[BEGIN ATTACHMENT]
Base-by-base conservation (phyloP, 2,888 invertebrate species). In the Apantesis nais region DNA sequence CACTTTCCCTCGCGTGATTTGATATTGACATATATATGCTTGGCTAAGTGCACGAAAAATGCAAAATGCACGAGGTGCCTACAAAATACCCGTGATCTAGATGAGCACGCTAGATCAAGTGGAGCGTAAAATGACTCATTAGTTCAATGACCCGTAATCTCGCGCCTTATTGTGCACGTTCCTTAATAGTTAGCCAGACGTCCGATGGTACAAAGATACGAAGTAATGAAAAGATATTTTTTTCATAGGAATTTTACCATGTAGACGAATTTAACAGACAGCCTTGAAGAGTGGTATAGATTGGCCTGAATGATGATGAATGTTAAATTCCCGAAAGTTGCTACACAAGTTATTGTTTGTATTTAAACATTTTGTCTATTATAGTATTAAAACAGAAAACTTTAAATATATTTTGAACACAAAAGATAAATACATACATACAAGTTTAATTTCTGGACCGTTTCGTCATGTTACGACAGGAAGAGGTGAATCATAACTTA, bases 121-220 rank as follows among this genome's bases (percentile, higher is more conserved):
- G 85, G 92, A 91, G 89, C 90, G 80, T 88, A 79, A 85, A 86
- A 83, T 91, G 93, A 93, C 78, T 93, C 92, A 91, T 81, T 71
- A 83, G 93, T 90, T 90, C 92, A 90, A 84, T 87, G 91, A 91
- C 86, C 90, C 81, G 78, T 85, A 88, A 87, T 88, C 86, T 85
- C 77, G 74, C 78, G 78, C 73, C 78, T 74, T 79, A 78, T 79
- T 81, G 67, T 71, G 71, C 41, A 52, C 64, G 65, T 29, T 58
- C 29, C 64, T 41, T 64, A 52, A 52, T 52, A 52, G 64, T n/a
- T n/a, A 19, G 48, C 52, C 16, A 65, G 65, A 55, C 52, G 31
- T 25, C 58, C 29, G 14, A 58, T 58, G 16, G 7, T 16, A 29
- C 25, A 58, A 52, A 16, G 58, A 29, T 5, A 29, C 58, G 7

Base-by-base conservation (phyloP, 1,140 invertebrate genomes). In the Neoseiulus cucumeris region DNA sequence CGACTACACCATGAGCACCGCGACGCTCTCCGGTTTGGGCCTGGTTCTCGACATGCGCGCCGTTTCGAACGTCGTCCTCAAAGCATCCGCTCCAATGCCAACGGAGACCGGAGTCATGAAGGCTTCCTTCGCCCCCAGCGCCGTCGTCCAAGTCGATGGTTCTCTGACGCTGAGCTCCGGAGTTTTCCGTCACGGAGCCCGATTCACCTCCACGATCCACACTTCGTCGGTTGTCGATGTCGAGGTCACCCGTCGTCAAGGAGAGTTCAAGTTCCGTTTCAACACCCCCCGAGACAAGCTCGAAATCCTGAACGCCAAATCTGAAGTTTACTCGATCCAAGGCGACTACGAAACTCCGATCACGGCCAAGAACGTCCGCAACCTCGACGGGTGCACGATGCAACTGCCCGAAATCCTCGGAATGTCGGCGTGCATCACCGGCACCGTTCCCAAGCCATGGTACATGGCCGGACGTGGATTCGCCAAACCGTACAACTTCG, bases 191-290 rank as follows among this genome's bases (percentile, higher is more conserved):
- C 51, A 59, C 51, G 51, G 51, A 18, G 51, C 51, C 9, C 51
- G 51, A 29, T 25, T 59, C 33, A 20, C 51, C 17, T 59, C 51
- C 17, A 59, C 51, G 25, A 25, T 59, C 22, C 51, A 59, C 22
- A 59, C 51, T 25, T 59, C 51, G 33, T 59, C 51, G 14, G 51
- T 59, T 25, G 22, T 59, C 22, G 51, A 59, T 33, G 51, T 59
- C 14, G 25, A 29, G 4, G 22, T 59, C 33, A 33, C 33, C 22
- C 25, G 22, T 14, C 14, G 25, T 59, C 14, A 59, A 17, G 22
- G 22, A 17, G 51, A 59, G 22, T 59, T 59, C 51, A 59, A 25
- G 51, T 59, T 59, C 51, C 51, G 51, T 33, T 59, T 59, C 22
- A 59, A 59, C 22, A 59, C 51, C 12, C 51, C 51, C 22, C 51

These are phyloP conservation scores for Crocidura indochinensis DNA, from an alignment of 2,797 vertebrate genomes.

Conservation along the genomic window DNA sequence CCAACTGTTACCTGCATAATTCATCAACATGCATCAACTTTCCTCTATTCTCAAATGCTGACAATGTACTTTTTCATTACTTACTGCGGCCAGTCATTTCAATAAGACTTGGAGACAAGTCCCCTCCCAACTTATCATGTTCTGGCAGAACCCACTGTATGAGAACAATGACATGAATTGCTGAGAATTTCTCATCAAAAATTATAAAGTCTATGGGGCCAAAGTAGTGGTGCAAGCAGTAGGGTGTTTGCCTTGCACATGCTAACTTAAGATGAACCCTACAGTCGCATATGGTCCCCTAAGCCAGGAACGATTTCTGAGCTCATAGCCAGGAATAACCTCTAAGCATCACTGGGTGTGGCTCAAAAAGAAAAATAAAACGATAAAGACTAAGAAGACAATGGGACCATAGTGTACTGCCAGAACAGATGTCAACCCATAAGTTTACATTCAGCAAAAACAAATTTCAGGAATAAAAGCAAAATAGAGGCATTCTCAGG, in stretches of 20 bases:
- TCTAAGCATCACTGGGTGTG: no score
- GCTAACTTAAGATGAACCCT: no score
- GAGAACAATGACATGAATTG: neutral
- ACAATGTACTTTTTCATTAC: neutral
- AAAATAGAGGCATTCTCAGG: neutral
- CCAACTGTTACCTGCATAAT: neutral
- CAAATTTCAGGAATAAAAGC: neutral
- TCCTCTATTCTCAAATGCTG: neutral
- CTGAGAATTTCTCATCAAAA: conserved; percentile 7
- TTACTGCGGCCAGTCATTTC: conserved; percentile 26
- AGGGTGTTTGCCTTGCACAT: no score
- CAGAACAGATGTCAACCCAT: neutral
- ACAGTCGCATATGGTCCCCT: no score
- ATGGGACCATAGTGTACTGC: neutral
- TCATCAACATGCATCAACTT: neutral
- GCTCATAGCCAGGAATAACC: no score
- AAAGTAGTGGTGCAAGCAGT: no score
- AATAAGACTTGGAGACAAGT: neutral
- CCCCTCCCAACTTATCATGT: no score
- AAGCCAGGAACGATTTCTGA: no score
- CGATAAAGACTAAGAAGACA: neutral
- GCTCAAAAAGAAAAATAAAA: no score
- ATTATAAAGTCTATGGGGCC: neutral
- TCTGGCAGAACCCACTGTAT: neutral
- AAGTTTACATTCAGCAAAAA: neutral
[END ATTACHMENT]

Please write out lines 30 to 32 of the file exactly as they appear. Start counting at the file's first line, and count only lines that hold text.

- CCAACTGTTACCTGCATAAT: neutral
- CAAATTTCAGGAATAAAAGC: neutral
- TCCTCTATTCTCAAATGCTG: neutral